Think about it, we’ve already seen what it is like for a character like Samus to act as our proxy. Imagine if Gordon Freeman, Link, or your character in Skyrim had been given a voice, instead of acting as a vessel through which you spoke and interacted with the world? Our experiences in these games would be entirely different and, I’d argue, far less compelling and immersive.
Don’t get me wrong here, there are MANY examples of games with characters who speak and still tell a great story, that’s not what I’m arguing. I’m arguing in what way that story is presented; whether it’s through cutscenes or gameplay. It seems like the former is the widely accepted form of storytelling for this medium, and in no way does that make games. I loved Red Dead Redemption, it is among my top 5 favorite games of all time, and it featured a highly-cinematic story with a character whose actions and story were the result of his own motivations and personality (though, to be fair, Rockstar wrote probably the most likable protagonist ever with John Marston, and the open-world did create a stroy-telling effect similar to that of The Elder Scrolls games in certain instances). Heavy Rain is an example of a game that uses interactive storytelling, but still features characters who speak and act by their own accord, so a melding of the two can be achieved.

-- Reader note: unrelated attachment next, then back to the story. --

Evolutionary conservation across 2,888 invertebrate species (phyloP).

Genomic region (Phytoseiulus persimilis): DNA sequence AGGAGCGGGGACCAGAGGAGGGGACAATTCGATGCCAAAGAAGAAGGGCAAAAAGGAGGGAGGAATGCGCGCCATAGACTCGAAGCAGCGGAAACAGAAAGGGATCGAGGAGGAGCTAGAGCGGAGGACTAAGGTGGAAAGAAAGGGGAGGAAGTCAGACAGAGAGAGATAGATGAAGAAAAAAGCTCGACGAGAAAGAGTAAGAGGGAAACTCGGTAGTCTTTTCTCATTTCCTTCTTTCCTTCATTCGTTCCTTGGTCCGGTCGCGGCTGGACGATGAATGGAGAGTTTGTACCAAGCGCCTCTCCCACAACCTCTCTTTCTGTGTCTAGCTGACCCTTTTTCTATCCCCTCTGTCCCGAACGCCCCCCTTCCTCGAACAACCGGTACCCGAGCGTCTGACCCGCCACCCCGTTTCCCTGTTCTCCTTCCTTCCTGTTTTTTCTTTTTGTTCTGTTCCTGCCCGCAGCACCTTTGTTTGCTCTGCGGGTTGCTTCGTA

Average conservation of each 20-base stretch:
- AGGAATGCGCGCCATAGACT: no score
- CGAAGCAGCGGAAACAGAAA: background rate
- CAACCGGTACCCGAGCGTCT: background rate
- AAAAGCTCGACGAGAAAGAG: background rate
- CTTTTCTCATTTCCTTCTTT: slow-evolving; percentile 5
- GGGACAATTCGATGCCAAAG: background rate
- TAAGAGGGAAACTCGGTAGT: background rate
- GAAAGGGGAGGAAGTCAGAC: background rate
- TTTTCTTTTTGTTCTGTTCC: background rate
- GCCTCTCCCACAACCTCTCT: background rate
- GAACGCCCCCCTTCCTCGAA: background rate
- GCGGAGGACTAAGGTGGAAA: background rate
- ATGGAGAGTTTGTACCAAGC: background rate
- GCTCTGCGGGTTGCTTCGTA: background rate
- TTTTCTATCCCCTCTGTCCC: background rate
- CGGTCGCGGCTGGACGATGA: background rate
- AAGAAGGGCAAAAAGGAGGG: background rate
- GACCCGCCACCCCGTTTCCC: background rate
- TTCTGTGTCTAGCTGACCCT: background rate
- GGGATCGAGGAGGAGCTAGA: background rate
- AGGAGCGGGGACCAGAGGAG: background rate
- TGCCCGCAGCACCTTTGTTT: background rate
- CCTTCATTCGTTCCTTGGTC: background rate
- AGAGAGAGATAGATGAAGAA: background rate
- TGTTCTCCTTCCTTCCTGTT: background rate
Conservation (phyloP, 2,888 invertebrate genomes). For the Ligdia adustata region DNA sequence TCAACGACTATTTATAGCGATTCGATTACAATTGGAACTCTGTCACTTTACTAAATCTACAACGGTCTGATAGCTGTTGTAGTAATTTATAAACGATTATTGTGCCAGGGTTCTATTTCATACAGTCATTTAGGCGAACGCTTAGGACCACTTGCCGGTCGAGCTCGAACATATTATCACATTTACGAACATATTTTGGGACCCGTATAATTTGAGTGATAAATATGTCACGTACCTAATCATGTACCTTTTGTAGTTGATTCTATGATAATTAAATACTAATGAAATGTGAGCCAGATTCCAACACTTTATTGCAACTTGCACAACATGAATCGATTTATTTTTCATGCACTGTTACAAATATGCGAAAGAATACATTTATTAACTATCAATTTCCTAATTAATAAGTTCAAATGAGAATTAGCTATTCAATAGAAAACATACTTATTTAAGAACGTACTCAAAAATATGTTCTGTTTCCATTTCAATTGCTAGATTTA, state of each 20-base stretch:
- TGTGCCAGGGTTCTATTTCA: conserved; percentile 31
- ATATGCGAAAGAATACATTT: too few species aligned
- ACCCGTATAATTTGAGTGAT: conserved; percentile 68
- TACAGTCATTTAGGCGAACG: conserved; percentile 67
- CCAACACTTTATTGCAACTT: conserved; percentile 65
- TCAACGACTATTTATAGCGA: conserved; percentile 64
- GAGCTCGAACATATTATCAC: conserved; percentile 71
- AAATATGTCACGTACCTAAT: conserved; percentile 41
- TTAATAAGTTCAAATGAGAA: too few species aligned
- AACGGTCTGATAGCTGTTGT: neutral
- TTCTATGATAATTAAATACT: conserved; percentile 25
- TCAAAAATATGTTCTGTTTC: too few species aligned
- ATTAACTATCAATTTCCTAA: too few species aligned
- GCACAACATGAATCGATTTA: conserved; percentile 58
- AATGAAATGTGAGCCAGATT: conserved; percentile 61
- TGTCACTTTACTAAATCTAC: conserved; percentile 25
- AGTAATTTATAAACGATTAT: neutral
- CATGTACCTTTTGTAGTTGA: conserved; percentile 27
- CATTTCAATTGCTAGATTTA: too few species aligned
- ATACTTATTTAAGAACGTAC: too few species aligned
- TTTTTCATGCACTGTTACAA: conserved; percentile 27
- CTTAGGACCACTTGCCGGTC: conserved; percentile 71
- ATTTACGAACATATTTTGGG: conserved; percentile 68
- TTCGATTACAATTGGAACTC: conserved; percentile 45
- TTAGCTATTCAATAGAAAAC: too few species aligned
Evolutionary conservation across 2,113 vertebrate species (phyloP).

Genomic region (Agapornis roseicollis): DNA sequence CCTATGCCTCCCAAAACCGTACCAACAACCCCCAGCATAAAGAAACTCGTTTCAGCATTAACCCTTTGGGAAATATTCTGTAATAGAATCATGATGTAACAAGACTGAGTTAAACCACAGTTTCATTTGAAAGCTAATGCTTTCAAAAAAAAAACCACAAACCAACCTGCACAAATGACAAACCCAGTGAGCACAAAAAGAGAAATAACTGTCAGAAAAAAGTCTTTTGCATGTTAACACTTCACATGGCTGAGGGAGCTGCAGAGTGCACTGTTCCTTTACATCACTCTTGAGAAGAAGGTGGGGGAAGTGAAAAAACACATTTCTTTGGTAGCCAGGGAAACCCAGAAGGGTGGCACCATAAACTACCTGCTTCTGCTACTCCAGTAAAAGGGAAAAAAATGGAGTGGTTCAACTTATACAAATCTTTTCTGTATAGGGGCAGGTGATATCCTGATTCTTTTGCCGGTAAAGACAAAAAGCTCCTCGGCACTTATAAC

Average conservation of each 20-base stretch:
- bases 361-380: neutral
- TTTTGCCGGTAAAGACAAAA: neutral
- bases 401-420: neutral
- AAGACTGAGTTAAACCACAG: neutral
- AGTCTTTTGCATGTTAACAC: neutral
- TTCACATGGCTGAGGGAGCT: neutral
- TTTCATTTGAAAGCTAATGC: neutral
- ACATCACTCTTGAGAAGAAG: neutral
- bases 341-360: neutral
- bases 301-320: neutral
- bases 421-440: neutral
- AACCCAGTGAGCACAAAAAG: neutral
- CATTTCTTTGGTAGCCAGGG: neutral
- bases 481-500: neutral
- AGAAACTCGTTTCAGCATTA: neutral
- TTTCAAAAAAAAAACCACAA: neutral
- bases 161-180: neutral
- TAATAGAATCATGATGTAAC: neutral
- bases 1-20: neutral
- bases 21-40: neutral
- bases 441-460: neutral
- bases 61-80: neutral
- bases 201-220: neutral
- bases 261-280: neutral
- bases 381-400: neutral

Therefore, it is my humble opinion that in order to truly begin exploring the depths of stroytelling videogames can accomplish we must embrace the interactive aspects unique to the medium, and cease the imitation of film, television, and other passive forms of media.
They say in writing you should “show, not tell” when it comes to explaining an event or progressing the plot. In games, the saying should be “don’t show, don’t tell, DO.” If a developer wants the main character to leap across a canyon to avoid a deadly explosion; deliver a brutal finishing move on an enemy; or crawl through an air duct to avoid being seen, let the player do those things directly, instead of stopping the action, making them sit through a cutscene, and then pick up a few few seconds later. Not only will it keep the pace up, it will make us feel like total badasses, and that our input directly affected the outcome of the game.